Goodyear Blimp (GZ20A)
Operated 1969 to 2017
1. Nose Cone
One of the few external rigid points on the GZ-20’s envelope, it holds the battens, attachments for the nose lines and the mooring spindle.
The largest component of the Blimp, the GZ-20’s envelope is made of two-ply, neoprene-impregnated polyester fabric.
Located in the forward and aft of the envelope, these air bags allow the pilot to regulate the amount of helium in the Blimp and statically trim the ship in a nose-up or nose-down situation.
4. Helium Valve
This safety valve — which can be operated manually and will also open automatically at a pre-set pressure — keeps the helium from exceeding the envelope’s maximum pressures.
5. Air Scoops
These devices take air that’s discharged from the propeller back up into the envelope to fill the ballonets when needed.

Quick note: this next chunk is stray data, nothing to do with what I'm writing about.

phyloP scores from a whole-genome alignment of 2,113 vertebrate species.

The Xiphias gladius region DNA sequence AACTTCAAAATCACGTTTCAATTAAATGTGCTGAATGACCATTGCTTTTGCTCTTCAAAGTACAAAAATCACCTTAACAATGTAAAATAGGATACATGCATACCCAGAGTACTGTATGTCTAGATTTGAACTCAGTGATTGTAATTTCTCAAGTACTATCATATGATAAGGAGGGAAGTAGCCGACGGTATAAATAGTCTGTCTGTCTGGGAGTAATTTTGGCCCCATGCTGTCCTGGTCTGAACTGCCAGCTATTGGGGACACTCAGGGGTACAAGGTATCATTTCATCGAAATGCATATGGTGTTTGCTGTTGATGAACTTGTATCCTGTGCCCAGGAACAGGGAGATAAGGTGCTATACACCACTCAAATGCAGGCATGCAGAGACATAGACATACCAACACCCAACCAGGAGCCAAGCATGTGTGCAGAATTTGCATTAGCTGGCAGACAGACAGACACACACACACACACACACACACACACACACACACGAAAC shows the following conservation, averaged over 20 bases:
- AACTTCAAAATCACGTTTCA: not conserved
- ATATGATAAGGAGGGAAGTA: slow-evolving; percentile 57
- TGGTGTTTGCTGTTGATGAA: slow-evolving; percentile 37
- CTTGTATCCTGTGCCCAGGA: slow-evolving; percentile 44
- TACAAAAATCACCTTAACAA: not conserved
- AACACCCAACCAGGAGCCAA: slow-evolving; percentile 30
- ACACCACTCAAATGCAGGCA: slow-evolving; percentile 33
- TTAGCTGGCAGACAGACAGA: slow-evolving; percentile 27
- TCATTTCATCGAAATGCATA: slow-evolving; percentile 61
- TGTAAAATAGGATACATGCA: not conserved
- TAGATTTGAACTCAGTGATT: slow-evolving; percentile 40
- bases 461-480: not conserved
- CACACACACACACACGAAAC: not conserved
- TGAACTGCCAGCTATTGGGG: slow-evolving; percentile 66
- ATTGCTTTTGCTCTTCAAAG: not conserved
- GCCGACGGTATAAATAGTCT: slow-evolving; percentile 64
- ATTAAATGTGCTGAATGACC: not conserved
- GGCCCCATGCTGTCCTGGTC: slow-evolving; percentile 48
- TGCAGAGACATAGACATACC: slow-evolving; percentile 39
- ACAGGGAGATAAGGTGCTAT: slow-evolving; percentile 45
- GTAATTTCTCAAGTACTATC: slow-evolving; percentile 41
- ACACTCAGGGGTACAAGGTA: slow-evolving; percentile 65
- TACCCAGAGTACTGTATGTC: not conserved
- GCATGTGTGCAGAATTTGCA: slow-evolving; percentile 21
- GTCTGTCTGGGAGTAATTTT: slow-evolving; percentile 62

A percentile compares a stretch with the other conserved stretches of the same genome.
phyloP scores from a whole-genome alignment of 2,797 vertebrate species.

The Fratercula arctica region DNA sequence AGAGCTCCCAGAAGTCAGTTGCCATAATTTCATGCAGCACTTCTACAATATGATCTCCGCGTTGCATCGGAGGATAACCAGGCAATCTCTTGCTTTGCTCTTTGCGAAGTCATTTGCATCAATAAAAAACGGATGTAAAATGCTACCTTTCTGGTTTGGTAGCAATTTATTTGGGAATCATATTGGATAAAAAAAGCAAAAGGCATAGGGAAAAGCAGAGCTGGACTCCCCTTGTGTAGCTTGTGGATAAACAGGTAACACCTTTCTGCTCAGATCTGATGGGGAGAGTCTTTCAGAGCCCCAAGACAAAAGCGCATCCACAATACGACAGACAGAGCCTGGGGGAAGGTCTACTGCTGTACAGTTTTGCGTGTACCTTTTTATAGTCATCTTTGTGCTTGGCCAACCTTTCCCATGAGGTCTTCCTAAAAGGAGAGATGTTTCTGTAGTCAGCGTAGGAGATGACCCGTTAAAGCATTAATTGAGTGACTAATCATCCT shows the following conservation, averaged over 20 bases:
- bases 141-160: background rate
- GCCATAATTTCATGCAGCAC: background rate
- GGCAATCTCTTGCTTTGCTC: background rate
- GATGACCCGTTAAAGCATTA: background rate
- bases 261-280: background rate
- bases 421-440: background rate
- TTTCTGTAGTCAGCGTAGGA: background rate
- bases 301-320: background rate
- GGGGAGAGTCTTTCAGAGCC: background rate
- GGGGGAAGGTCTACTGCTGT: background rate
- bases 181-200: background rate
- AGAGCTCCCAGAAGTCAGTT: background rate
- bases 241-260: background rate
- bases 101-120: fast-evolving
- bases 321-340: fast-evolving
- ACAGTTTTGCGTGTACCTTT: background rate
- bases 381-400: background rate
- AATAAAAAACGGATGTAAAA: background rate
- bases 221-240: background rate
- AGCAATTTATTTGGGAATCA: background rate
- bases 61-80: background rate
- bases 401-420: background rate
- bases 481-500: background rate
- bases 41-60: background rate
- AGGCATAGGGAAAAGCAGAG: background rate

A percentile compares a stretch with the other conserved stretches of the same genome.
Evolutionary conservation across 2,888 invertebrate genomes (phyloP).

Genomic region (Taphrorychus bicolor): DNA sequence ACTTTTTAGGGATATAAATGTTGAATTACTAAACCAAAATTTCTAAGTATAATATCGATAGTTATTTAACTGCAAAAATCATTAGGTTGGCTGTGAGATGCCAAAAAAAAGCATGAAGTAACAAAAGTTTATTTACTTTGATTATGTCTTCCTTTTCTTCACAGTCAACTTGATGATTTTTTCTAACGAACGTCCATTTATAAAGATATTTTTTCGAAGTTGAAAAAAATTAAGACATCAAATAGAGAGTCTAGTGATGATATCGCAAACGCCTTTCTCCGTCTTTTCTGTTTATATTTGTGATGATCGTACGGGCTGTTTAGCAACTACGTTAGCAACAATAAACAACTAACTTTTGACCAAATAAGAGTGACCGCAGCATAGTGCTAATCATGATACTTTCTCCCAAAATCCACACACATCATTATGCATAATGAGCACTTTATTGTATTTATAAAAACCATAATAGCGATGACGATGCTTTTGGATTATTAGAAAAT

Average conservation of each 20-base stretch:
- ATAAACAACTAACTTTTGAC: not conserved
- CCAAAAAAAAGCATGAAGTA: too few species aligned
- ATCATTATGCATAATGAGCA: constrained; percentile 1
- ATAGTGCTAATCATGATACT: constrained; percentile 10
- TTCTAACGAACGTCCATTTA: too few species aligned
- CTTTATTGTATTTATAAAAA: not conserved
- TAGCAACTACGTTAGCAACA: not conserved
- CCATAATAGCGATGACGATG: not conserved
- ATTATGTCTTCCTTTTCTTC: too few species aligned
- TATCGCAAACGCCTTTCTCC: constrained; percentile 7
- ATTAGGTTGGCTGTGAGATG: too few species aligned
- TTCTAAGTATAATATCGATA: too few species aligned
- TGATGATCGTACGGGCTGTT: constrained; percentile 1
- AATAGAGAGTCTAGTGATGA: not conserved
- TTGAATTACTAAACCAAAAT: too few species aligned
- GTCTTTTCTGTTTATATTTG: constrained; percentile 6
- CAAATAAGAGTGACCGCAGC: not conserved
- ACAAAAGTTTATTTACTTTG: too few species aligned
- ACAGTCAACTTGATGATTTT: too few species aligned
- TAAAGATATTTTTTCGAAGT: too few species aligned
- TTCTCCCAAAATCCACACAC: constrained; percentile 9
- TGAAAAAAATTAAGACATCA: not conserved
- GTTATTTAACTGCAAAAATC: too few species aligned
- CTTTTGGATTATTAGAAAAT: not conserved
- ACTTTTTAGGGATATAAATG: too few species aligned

Made of aluminum on a welded steel frame, the gondola of the GZ-20 is 22.75 feet long and weighs in at just over 3,400 pounds.
2. Seating & View
The gondola of the GZ-20 is capable of holding one pilot and six passengers, and offers spectacular aerial views to everyone aboard.
3. Weather Radar Dome
This device holds the cold-weather radar panel that keeps the pilot informed of current and impending weather conditions.
4. Avionics Antenna
Attached to the exterior of the gondola, this device allows the pilots to communicate with ground support and other aircraft.
The GZ-20 uses two air-cooled, 6-cylinder, AVGAS fueled airplane engines that can propel the Blimp to top speeds of almost 50 miles per hour.
Located at the rear of the envelope, the GZ-20 has top and bottom movable fins that control the left and right direction of the Blimp.
3. Boost Tab
This is a small movable part of the lower rudder that provides a passive assist to the main rudder movement.
Also located to the left and right at the rear of the envelope, these movable fins control the up and down direction of the Blimp.
The prop pitch, prop reverse, throttles, rudder pedals, elevator wheel and other instruments, allow the to can control all aspects of the Blimp’s flight.